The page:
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Massive explosion at Rockton, Illinois Chemtool plant causes evacuations and environmental risk

Local emergency personnel responded to a massive explosion at the Chemtool Inc. plant in Rockton, Illinois north of Rockford at around 7 a.m. Monday. It was classified a four-alarm fire—defined as a “catastrophic” fire—due to its continuing explosive nature. The fire is being allowed to continue and flame out on its own and is not expected to go out for at least several days, according to Rockton Fire Chief Kirk Wilson.

A fireball explodes out from a Chemtool plant in Rockton, Illinois, as firefighters battle the blaze (screengrab)

According to witnesses, one firework-sized explosion was first heard from the direction of the plant before more, louder explosions were heard. Soon, a large pillar of smoke was visible and citizens in Rockton were told to evacuate. At the plant itself, the 70 workers on site were evacuated safely with no one wounded except one firefighter, who was mildly injured in response. The plant is closed until further notice with no estimate done on the damage caused to the building. News coverage throughout the day showed more explosions in the plant going into the afternoon as the smoke continued to consume almost the entire plant.

All those living within one mile of the plant (consisting of roughly 150 homes) were evacuated from the area, while those in the Rockford region are encouraged to wear masks and stay indoors as the fire continues. Forbes reported the smoke could be seen from Chicago as the wind continues to carry it south and southwest. On Monday afternoon, Governor JB Pritzker sent the Illinois National Guard to the plant to ensure its containment and assist local agencies in evacuating the town’s residents. At least 40 agencies and 175 firefighters were on scene with approximately 60 firefighters from 18 departments in Wisconsin also being sent across the state border to assist Rockton emergency responders.

The black clouds of smoke from the explosion became so large they were visible on weather radar. The massive scale of the fire and its environmental risks bring up questions regarding the nature of the company itself.

Chemtool Incorporated is a manufacturer of grease and lubricant materials headquartered in Rockton as of 2009. In 2013, Chemtool was purchased by the Lubrizol Corporation, another provider of specialty chemicals including lubricants, transportation-related fluids, and additives for engine oils. A transnational corporation with sites in North America, Europe, Asia, and Latin America, Lubrizol employs 8,800 workers with 50 total manufacturing sites worldwide and customers in 100 countries. In 2020, the corporation had a total revenue of $6.5 billion.

The Chemtool production facilities, owned by Lubrizol, are reported to contain some of the largest grease reactors in the world and the plant in Rockton is one of its largest sites. Still, there is little information regarding the cause of the fire or what led it to spread so quickly to consume such an enormous facility. After the fire broke out and forced workers and residents to evacuate, Chemtool released a statement saying, “We do not yet know what caused this incident, but we will be working with local authorities and with our own risk management team to determine what happened and identify any corrective actions. We will share more details as they are known.”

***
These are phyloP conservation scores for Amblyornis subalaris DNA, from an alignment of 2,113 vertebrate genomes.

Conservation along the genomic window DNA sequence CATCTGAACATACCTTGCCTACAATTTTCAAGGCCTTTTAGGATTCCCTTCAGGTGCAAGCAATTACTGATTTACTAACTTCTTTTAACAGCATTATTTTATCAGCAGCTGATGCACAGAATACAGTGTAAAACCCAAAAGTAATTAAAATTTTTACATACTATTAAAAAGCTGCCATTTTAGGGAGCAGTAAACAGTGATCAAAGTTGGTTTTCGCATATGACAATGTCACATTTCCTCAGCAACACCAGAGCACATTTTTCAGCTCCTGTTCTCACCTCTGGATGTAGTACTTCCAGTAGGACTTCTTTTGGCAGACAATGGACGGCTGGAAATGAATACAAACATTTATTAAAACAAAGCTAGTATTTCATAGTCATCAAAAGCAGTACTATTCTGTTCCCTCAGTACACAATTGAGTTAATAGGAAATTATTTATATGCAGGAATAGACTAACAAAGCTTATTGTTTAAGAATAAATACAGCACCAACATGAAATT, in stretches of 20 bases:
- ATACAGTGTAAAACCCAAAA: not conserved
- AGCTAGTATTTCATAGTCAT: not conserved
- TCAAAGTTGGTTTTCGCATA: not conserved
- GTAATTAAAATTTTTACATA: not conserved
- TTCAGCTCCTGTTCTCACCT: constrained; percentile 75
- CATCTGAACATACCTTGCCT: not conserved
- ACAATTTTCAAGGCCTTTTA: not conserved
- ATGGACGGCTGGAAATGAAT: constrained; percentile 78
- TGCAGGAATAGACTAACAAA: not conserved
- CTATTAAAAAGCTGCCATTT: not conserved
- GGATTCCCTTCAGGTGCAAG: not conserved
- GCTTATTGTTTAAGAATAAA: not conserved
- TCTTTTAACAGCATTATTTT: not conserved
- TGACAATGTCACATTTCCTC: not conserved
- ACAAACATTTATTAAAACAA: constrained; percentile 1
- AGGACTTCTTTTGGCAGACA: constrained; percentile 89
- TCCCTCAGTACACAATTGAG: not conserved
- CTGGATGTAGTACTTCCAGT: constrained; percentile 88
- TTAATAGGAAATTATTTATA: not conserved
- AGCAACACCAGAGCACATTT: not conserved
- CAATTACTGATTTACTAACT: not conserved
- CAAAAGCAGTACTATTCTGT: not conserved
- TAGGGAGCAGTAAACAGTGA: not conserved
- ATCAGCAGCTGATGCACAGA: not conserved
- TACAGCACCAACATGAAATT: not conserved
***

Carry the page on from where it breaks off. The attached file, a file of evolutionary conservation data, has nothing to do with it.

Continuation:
This statement will come as little comfort to Chemtool and Lubrizol workers in light of the company’s response to another massive fire in Rouen, France two years ago. On September 25-26 2019, an enormous fire broke out in the Rouen plant for causes that still remain unknown despite an investigation by the company. The plant contained toxic materials and chemicals that were released into the air at a rapid rate, causing numerous cases of headaches, vomiting, and eight hospitalizations. The plant already had multiple incidents in which harmful chemicals were released into the environment. Lubrizol still has yet to determine how the fire was started and has not officially acknowledged that toxic chemicals were released during the fire.

When speaking about containing the fire in Rockton, Fire Chief Kirk Wilson spoke of hoping to avoid an “environmental disaster” by letting the product “burn off” to avoid any of the plant’s materials from getting into the Rock River, about 300 yards west of the site. And while ground-level reports have not shown any diminished air quality as of yet, chemicals such as sulfuric acid, nitrogen, and lead could still spread through the smoke as it continues to push southward. A small town of about 7,500 residents, Rockton could face significant economic and social consequences from the destruction of the plant. “It’s a big employer,” Rockton Village President John Peterson told ABC 7. “Devastating for a lot of them.”

Lubrizol’s response to the Rouen fire in 2019 should be a warning to all Chemtool workers and their families, especially those in Rockton. As more information is released regarding the fire and when it will eventually burn out, workers must recognize the international record of corporations like Chemtool and Lubrizol in regard to worker and human safety. As workers are put into more and more dangerous conditions at the service of these billion-dollar companies, the ruling class continues to put them—and the population in general—at enormous risk to ensure its own profits. Chemtool workers in Rockton must unite with other Lubrizol workers in the US and internationally to demand a fully transparent inquiry into the cause of the fire and the safety measures being used to protect them as well as full compensation for all those affected by the disaster.

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